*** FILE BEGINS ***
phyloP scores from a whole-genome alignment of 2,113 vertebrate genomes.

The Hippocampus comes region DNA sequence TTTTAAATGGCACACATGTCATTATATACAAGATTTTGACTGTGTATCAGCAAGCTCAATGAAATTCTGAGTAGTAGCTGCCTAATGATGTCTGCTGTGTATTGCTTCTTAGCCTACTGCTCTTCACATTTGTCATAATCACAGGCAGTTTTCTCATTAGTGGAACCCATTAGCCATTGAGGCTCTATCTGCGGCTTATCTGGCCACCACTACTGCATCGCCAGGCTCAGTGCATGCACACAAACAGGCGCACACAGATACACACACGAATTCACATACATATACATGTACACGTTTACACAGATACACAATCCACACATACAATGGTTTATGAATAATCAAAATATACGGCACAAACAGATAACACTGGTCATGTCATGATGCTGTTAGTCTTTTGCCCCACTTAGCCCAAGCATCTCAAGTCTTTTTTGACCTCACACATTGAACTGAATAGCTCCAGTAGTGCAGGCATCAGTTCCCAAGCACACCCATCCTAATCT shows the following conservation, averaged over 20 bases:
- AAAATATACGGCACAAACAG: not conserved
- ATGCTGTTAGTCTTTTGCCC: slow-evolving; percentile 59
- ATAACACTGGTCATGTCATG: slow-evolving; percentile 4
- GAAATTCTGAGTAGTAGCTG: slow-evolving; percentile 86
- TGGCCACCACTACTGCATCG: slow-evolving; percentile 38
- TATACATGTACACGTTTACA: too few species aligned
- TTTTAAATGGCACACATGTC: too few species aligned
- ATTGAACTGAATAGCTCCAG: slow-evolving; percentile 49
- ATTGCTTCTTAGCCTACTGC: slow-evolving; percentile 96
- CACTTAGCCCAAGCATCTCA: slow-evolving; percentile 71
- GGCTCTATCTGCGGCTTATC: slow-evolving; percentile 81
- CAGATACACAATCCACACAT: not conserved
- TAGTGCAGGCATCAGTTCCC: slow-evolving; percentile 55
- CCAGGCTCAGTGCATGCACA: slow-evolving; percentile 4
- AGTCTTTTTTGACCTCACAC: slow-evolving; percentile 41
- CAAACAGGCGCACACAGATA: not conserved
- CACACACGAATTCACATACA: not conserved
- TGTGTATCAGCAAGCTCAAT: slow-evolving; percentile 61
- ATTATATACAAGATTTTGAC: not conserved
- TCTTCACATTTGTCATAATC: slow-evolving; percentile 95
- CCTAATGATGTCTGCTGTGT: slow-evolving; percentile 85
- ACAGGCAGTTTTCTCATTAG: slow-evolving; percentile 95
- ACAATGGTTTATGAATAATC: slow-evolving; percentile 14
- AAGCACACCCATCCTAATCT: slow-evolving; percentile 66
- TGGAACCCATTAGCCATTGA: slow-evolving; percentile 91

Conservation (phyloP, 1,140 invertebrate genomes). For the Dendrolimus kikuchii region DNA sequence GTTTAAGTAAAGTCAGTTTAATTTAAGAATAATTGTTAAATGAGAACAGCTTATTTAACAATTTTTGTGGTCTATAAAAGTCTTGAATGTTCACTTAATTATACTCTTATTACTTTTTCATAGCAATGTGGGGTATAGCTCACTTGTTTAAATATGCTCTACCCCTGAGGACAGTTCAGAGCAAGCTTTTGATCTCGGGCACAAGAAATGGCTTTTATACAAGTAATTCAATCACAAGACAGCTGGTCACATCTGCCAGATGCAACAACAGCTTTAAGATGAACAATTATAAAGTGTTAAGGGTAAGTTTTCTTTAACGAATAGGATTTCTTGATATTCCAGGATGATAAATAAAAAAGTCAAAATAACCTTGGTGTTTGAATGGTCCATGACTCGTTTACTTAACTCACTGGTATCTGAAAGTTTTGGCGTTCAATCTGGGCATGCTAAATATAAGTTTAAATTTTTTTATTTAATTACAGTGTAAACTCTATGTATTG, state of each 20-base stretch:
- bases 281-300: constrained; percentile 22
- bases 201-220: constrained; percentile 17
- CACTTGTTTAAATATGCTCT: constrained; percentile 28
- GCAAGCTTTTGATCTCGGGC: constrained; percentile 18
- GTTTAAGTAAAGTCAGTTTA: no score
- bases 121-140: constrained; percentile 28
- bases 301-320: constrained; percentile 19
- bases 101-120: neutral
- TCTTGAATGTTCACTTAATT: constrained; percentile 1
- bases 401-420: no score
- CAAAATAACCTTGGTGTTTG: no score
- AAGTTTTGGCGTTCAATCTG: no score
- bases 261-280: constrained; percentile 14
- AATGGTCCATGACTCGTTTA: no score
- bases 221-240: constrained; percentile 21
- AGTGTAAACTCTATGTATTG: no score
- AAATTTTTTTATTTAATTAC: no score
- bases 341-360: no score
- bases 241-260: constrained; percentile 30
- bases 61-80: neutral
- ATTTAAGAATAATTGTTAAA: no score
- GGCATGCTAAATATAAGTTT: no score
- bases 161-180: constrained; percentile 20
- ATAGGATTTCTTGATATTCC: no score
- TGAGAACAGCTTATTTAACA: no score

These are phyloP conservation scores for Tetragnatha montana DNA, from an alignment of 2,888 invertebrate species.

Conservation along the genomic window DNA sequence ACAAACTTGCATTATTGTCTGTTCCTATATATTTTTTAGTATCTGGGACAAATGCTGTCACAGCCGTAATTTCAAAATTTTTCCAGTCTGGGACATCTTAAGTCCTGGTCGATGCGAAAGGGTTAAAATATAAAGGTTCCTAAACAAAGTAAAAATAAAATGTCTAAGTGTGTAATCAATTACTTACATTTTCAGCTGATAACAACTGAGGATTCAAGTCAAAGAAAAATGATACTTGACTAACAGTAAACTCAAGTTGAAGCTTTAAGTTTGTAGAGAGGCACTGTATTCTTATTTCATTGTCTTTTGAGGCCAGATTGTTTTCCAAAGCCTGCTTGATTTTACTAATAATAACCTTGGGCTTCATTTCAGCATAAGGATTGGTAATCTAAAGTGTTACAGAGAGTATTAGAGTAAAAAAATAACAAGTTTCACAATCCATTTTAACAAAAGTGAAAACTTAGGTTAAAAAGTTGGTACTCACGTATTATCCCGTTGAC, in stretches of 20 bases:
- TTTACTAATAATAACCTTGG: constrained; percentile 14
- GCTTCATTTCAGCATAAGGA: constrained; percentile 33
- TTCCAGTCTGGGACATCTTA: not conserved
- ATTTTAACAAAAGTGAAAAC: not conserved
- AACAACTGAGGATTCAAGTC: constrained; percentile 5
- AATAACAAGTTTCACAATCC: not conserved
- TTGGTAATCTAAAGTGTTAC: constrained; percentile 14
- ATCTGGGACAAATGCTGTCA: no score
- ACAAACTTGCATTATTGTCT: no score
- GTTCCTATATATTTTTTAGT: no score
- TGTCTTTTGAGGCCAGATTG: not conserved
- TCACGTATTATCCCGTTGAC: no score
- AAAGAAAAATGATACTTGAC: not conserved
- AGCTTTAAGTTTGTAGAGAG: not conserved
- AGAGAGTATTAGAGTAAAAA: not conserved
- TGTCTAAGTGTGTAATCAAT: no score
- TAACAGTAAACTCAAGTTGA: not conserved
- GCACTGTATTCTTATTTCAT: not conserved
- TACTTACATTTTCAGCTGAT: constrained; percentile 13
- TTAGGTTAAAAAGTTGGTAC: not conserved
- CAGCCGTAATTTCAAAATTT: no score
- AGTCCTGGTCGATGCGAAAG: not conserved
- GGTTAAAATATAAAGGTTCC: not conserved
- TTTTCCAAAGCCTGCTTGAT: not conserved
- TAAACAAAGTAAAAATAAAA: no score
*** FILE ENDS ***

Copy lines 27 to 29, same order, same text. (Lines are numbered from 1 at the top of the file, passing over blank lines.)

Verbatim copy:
- TGGAACCCATTAGCCATTGA: slow-evolving; percentile 91

Conservation (phyloP, 1,140 invertebrate genomes). For the Dendrolimus kikuchii region DNA sequence GTTTAAGTAAAGTCAGTTTAATTTAAGAATAATTGTTAAATGAGAACAGCTTATTTAACAATTTTTGTGGTCTATAAAAGTCTTGAATGTTCACTTAATTATACTCTTATTACTTTTTCATAGCAATGTGGGGTATAGCTCACTTGTTTAAATATGCTCTACCCCTGAGGACAGTTCAGAGCAAGCTTTTGATCTCGGGCACAAGAAATGGCTTTTATACAAGTAATTCAATCACAAGACAGCTGGTCACATCTGCCAGATGCAACAACAGCTTTAAGATGAACAATTATAAAGTGTTAAGGGTAAGTTTTCTTTAACGAATAGGATTTCTTGATATTCCAGGATGATAAATAAAAAAGTCAAAATAACCTTGGTGTTTGAATGGTCCATGACTCGTTTACTTAACTCACTGGTATCTGAAAGTTTTGGCGTTCAATCTGGGCATGCTAAATATAAGTTTAAATTTTTTTATTTAATTACAGTGTAAACTCTATGTATTG, state of each 20-base stretch:
- bases 281-300: constrained; percentile 22